by Grant Soutar, Restaurant Manager
Winter is over, vines are awakening and temperatures are rising but there is still a crispness to the air and weather is variable. In the last article on seasonal wine choices, we spoke about choosing warm and full bodied wines during the cold months.  We discussed whites like chardonnay and viognier, reds like cabernet and merlot, and roses from Malbec or Syrah.
Now that we are officially into spring, it is a great time to move into something a bit lighter, more aromatic and maybe even something you’ve never tried before.
Here are some suggestions on wines that will match the food and weather during this variable time of year.
White.Sauvignon Blanc:  A crisper varietal to match the crispness of the season.  Aromas of cut grass are a reminder of the work soon to be done. Try something from Sancerre in the Loire Valley. It is crisp and mineral but a bit less “in your face” than the New Zealand style.

Gruner Veltliner (Austria):  A wonderful example of wine from a colder climate and a good substitute for Sauvignon Blanc or Pinot Gris. Austrian examples have bright acidity and flavours of citrus, apple and a hint of spice.
Un-oaked Chardonnay:  Now is the time to try something without wood aging. Chablis is a good option with a crisp, mineral style and little to no oak. You can expect apple, mineral notes and stone fruit flavours that can become honey like with age.
RedNew World Pinot Noir:  Something from the New Zealand’s Central Otago Valley.  These would be soft and fruity with red fruit flavours of raspberry and strawberry. BC’s south coast climate is also great for Pinot Noir. Averill Creek from the Cowichan Valley is a good choice if you want to try something local. This option is $30+ but worth the extra few dollars.

Barbera:  From northern Italy this grape is higher in acidity and lower in tannins than most reds. If you are eating seafood and really want a red wine, this is one you can try.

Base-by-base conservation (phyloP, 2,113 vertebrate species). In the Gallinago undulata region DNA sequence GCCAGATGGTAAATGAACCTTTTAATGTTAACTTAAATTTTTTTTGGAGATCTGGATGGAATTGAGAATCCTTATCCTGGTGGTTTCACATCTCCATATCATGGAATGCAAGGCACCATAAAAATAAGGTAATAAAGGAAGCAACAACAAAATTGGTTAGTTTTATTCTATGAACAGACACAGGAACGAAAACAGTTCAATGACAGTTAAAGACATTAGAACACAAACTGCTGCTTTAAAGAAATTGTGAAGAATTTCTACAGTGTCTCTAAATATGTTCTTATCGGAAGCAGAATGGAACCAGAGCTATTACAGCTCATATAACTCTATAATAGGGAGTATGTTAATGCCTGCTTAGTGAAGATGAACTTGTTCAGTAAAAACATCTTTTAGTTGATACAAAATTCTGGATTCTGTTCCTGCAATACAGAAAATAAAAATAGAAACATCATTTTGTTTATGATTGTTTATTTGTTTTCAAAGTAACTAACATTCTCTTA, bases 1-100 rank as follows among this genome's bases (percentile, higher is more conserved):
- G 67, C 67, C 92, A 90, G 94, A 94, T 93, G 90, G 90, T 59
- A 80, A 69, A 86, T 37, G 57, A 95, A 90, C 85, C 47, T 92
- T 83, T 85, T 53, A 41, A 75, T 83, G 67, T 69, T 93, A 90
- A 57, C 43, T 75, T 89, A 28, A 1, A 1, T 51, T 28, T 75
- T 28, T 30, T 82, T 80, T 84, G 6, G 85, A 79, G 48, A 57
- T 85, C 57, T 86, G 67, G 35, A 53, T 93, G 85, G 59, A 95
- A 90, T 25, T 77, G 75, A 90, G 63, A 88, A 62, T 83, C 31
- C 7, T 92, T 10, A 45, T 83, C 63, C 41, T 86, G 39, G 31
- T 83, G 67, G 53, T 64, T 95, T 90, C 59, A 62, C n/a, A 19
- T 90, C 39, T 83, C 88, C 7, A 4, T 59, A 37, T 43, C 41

Gamay Noir:  Try one of the Cru Beaujolais from France, beautiful examples of Gamay wines made in the Burgundy style.

BubbleLambrusco:  Sparkling red wine from Emelia Romania in central Italy. You’ll surprise your friends when they see such a deep, dark purple wine with bubbles. This wine is brightly acidic with red and dark fruit flavours of raspberry, plum, blueberry and light tannins.  

BC Liquor stores have a couple of options at fairly reasonable prices. ($19 to $22)

As I have mentioned previously, there is no wrong choice when it comes to wine rules – if you like it, drink it.   There are just some guidelines to hopefully give you a better experience. If you try some of these suggestions, I would love to hear what you think. Just be careful if you get me started talking about wine and have anywhere you need to be.

April Wine Suggestion:Adorada Rose, California $18.99 at BCLDBFetzer Vineyards introduced this wine in 2017.       Crafted in an aromatic style, reminiscent of a floral fragrance and marketed in a wax draped bottle to emulate a luxury perfume bottle.Winemaker Margaret Leonardi said”we crafted these wines to exhibit the evocative floral aromas usually associated with fragrant perfume. We wanted to change things up a bit.. & to balance the kiss-stained hue of our rose with an unexpected nose of spice & botanicals.”The wine is aromatic with a nose of wild rose and sweet pea and notes of strawberry and honeycomb on the palate. Fruity with good balancing acidity this wine tastes a bit off-dry to start but finishes dry and citrusy.  

Grant SoutarBill Mattick’s Restaurant Manager